Written By: James Lingle
Much of my career has been spent leading teams. Whether it has been single focus teams (e.g. support) or teams that have mixed focuses (support, database, security, etc…). For the longest time the focus was topically customer service. That is to say, what can we do to react to a guest’s needs?
Several years ago, my philosophy began to change. I began to wonder: What can my teams do to add value to the organization rather than to simply react? So, when I looked at the schedule of this year’s Super Sessions, I was immediately interested in a session about the changing IT staff requirements.
The session started with the panel sharing with us some of what they see as the drivers for that change. While some of those changes were internal (organization and process, for example); many of the real influencers are external to the organization. Things like: mobility, PCI and PII security concerns and vendor community changes were some of the examples. I think I would add commoditization of IT jobs, the giant leaps forward in distributed (yes, you can say cloud!) computing and the significant advancements in APIs.
So then, what does the new IT staff look like? It has been long said, by a lot of people, that – even in IT – you hire for hospitality first. Interestingly, that was not a consensus on the panel. There was some opinion that you hire for IT talent. I can certainly see the argument for both. It makes you wonder (see below) if there is a middle ground.
One of the interesting things I picked up was the idea that vendors are pushing back. In this era of big data, or human data if you like, we all want to analyze everything. Vendors are now telling us that they will provide us the data and we will have to do it ourselves. From an IT staffing perspective, that certainly means a different skill set. Does my DBA need to be hired for hospitality first? Maybe there is a change in the wind for some positions.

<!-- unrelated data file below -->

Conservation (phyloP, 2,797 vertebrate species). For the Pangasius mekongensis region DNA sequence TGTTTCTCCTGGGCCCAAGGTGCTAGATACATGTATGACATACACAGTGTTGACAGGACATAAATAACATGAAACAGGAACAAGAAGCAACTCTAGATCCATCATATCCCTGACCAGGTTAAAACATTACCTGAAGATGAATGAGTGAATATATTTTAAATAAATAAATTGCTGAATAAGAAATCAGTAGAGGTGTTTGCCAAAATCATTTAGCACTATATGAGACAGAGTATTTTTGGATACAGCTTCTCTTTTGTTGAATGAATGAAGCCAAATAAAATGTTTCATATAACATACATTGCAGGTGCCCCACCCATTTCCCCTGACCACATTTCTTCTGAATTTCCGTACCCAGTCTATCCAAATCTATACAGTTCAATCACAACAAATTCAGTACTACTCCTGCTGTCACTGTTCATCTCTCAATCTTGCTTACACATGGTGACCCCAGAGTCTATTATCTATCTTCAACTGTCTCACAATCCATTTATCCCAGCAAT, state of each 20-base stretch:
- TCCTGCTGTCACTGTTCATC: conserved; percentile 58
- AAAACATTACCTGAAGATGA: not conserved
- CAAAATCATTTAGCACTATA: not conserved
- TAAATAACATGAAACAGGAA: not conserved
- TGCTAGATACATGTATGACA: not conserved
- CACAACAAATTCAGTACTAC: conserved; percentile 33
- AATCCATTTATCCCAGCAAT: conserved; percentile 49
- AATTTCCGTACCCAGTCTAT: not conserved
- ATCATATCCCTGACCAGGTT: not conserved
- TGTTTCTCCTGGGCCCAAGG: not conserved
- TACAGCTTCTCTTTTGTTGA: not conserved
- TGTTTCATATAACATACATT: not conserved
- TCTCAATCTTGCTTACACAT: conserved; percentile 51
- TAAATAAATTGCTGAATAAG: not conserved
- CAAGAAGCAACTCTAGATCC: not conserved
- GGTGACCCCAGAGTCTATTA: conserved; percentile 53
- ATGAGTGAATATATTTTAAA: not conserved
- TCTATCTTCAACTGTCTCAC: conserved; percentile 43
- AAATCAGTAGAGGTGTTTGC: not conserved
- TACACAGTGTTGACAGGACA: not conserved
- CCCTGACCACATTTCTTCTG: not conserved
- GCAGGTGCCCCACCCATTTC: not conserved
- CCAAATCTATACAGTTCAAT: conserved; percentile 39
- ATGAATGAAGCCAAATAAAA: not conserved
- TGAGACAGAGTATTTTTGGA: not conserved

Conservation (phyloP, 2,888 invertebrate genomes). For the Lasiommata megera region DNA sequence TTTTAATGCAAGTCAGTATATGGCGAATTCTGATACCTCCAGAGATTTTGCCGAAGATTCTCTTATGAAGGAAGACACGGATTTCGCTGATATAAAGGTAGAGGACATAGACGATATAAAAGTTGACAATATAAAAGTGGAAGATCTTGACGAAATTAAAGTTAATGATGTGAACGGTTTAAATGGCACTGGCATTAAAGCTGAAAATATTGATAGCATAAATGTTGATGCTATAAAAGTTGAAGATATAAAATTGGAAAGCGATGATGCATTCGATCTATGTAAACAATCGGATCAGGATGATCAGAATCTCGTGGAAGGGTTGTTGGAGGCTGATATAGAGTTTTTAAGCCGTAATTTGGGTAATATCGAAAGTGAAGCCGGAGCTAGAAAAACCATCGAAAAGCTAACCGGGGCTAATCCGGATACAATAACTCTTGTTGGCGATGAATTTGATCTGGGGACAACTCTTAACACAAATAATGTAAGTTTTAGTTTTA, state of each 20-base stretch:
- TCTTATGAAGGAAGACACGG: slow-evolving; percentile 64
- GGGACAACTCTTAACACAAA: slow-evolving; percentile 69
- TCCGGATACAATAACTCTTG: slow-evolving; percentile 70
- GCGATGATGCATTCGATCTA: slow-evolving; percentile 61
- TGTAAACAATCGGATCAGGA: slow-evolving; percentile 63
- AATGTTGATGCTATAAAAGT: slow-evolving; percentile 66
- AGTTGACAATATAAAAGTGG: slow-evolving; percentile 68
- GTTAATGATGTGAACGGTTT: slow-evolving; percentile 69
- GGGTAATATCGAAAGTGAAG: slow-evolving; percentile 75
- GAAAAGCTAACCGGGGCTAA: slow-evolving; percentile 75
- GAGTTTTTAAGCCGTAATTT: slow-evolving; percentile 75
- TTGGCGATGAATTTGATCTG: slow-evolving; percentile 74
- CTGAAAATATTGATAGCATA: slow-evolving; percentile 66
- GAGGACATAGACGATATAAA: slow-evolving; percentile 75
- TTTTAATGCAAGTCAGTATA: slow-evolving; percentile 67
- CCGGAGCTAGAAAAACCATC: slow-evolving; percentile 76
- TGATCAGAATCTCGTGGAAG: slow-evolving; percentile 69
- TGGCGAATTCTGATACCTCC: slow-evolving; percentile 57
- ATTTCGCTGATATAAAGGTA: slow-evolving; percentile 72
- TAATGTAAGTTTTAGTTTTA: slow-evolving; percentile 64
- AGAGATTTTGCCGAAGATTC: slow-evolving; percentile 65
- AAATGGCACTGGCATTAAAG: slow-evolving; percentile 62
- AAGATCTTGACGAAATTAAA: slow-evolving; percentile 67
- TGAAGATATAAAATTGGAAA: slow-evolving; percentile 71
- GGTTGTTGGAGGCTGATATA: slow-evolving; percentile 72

There was one additional interesting item I picked up on during the session. The use of third party providers for everything: from daily IT support to dispatch break-fix has changed the landscape of the IT staff and relationships. I mentioned earlier the commoditization of IT jobs. The increased capabilities of remote support have made the question of who is doing the job an important question that needs to be addressed. Can your team provide greater value to the organization by allowing others to support the day to day issues that arise while you tackle bigger things? Additionally, as these third party providers grow in numbers and influence, can they actually help you better leverage your relationships with owners, managers, brands and vendors? Maybe not a question we will answer today, but we really should begin looking at what opportunities these types of changes can bring.
James Lingle is an official 2016 HITEC Guest Blogger and professional consultant. In addition to Interim CIO and CIO advisory service, he also does project management and information security work for his clients. Follow him on LinkedIn and visit his page at www.jameslingle.com.